people of the west

Often times in the American narrative, people in the west are but specks of sentience lost in endless swaths of landscape and livestock. They're also usually white and wearing a cowboy hat. But while things were never that simple out here, they are especially false today. The following profiles have been selected to show the true range of characters we live amongst.  

Freddy E.

fred

Freddy E. was a brash, outspoken Seattle artist who reveled in his rising stardom on social media. So his 150,000 Twitter followers were stunned when the young man tweeted out a suicide note and took his own life. Through interviews with his family and friends, it emerged that Fredrick Buhl was a tireless creator who struggled to make sense of a world in which two of his best friends were shot and killed in front of him and fame carried a double edge. Read the full story here.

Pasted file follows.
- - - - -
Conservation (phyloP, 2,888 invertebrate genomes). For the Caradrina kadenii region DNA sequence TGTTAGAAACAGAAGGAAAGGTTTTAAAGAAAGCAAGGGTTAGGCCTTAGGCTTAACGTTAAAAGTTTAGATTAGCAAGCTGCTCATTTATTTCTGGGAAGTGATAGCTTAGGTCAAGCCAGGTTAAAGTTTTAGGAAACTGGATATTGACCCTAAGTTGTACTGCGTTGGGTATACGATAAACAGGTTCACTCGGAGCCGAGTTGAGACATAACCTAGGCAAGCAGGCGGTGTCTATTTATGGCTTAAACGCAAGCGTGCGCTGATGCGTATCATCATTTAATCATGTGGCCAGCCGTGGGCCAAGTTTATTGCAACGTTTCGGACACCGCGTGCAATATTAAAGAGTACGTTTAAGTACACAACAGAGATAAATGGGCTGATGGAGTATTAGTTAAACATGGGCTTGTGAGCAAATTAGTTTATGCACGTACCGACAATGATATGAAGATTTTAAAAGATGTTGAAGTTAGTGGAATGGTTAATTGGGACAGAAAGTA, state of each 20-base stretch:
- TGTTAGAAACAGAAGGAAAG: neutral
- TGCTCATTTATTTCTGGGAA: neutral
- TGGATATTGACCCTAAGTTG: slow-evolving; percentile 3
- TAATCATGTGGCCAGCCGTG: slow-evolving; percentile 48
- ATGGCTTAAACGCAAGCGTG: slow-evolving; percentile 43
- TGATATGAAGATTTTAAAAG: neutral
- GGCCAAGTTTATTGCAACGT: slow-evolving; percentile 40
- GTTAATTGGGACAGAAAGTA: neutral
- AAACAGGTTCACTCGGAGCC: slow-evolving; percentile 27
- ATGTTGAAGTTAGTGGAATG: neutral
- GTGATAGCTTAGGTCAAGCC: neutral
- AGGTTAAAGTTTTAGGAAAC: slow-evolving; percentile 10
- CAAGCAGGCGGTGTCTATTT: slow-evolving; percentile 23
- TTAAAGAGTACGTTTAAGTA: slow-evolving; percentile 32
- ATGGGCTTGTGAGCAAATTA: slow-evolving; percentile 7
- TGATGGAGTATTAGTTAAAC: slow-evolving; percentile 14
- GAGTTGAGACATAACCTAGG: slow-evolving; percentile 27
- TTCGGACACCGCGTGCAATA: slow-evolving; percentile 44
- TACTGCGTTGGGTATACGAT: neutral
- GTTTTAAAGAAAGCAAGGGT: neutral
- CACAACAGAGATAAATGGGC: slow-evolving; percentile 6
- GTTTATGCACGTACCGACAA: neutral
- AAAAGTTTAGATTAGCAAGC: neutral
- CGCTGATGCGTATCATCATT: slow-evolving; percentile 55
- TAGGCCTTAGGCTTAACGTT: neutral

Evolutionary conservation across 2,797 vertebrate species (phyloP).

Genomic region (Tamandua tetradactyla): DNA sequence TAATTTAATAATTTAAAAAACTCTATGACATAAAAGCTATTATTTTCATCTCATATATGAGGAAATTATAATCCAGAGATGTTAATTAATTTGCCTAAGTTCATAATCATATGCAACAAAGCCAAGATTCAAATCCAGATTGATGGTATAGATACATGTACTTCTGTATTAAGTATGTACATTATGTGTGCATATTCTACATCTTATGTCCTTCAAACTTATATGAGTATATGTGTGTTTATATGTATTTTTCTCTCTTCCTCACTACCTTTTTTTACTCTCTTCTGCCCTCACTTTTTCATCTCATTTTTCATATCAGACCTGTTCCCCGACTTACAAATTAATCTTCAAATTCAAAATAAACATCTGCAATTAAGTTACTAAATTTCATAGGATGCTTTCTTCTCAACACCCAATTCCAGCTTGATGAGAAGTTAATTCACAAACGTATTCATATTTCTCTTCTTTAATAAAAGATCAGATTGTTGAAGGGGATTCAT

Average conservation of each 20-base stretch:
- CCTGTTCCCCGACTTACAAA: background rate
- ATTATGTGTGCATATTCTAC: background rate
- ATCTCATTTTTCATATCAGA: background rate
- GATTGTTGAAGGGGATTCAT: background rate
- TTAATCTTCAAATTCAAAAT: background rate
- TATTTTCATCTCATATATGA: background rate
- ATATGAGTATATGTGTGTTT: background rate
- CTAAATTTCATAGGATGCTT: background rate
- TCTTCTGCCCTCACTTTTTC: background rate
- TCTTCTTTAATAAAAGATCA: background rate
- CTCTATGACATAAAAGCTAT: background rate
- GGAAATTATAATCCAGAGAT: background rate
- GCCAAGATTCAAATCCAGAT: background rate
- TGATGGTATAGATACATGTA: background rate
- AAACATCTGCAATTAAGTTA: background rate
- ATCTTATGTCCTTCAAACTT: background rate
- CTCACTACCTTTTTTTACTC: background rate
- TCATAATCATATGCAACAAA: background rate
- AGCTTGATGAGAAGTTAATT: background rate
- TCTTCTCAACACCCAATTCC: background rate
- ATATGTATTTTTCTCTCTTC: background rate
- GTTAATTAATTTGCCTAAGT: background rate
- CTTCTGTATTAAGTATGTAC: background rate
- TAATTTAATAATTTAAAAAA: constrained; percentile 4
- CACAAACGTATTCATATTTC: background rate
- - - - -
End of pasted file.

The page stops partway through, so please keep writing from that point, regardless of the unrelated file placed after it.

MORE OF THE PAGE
Jim Messina

Photo courtesy of the White House

Photo courtesy of the White House

Jim Messina started his political career running mayoral campaigns in Missoula, Montana. By 2009, he was one of President Barack Obama's closest advisors. How did he do it? As it turns out, lots of hard-nosed politics that didn't shy away from gay-bating and getting people fired. Read a pdf of the profile here


Jonas Rides at the Door

Photo courtesy of Jonas Rides at the Door

Photo courtesy of Jonas Rides at the Door

 

Jonas Rides at the Door is an enrolled member of the Blackfeet tribe of Montana who served three tours in Iraq. Along the way, he lost friends in the battlefield and buried himself in countless bottles of booze to try and forget the pain. But he was spared the fate of so many emotionally wounded veterans when he returned to the Blackfeet reservation and participated in ancient tribal rituals that have been used there for centuries to help warriors process their time at war. The full story can be found in the Fall 2014 issue of Montana Quarterly, or read here.

 


U.S. Federal Judge Donald Molloy

U.S. Federal Judge Donald Molloy has been a pivotal force in some of the biggest issues in the west, from wolves, to the Libby asbestos saga, to how we use our public lands. But who is he? In this profile, I get behind the stand to tell readers about the Butte-born fighter who hates to miss a UM Grizzly football game and holds grave reservations about the future of American democracy. Read the full story here.   

 

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